Writers: Jeda de Brí &Finbarr Doyle
Director: Jeda de Brí
Reviewer: Liam Harrison
The wedding is a week away and a couple of twenty-somethings are hungover on a Sunday in Jeda de Brí and Finbarr Doyle’s Tryst. Video games, hair of the dog and wedding decor seem to be the plan for the day until maid of honour Rachel (Clodagh Mooney Duggan) throws everything into discord, with news of an unexpected pregnancy. Her announcement raises questions of consent and complicity for the three characters, after a picture emerges of a drunken night of experimenting before finally tying the knot. Familiar tactics of distancing and dissociation come out, complete with that overused excuse – “People do stupid things when they’re drunk.”
The stage is a cream carpeted square closely framed by the audience on three sides. The space initially feels like a snug living room, a cushy premarital nest, but as the action darkens it morphs into a claustrophobic cage, a melting pot of prejudice, privilege and vitriol. The hungover state of the couple Matt (Finbarr Doyle) and Steph (Katie McCann) emphasises this entrapped feeling. Their initial groggy fears of having to do wedding stuff and get dressed are displaced by their more pronounced fear of disruption to their middle-class, nuclear family ideals. A reactionary, primal response takes place as Rachel’s vulnerability is dismissed over and over, as she pleads for some compassion: “I came to you for help and you gave me money.”
The cast perform magnificently under glaring lights and in a close and carefully examined space. The dialogue is sharp and rapid, the words emotively delivered, while drunken memories are conveniently remembered and misremembered. Matt takes on a particularly male role in the crisis of being both active and passive as a means to consistently exonerate himself. When his actions are questioned he has the cold economic facts of putting up money for an abortion, but when his logic is challenged he switches to the passive, ‘he did his part’ and the rest is not really to do with him. The manipulative side of this behaviour is craftily teased out in Doyle’s performance, playing the perfect foil to McCann’s more acerbic attacks.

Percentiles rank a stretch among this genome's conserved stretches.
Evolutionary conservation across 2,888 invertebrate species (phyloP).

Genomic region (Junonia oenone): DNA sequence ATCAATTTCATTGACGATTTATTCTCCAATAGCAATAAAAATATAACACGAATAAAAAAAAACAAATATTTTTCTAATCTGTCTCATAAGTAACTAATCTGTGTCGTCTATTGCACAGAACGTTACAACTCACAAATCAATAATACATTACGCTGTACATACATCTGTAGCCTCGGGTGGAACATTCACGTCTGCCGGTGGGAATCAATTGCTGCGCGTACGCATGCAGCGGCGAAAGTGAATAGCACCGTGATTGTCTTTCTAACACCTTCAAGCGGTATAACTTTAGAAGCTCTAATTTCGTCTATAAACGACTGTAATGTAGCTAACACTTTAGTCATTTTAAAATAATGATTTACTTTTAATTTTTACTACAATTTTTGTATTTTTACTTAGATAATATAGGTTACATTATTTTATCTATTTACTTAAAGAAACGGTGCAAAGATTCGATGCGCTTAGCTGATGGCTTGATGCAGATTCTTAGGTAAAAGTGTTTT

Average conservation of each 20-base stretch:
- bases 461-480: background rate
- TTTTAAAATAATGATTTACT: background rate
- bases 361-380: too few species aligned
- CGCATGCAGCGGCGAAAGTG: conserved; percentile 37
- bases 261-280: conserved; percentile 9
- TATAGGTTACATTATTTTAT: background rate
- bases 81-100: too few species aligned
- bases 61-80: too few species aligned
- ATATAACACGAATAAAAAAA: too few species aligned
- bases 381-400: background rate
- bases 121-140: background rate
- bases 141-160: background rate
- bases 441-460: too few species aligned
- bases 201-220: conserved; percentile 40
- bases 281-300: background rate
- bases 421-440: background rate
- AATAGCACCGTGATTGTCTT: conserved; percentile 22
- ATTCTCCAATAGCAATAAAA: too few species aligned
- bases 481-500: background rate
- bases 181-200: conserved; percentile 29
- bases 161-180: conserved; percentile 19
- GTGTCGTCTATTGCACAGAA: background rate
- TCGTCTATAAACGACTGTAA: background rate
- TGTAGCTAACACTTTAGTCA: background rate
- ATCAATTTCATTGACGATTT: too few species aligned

The tragic elements of the play are piled up high, as it explores absent parents, unemployment, abortion rights in Ireland, and alcoholism. There is even the ugly spectre of domestic abuse, as Matt snarls in a heated moment “I’m not going to hit you.” But the play has both the temperament and the scope to avoid drifting into soap-opera histrionics.
The play delves into the hungover world of uncertainty for many twenty-somethings, railing against while secretly coveting the conservative institutions of marriages, jobs and financial security. Duggan’s portrayal of Rachel as an outsider to the comforts of employment and family is beautifully rendered as an aching pathos of insecurity. Underneath all the fighting and accusations, ruined lives and friendships, is the burning desire not to be alone.
Runs until 24 September as part of the Tiger Dublin Fringe | Image: Christopher Lindhorst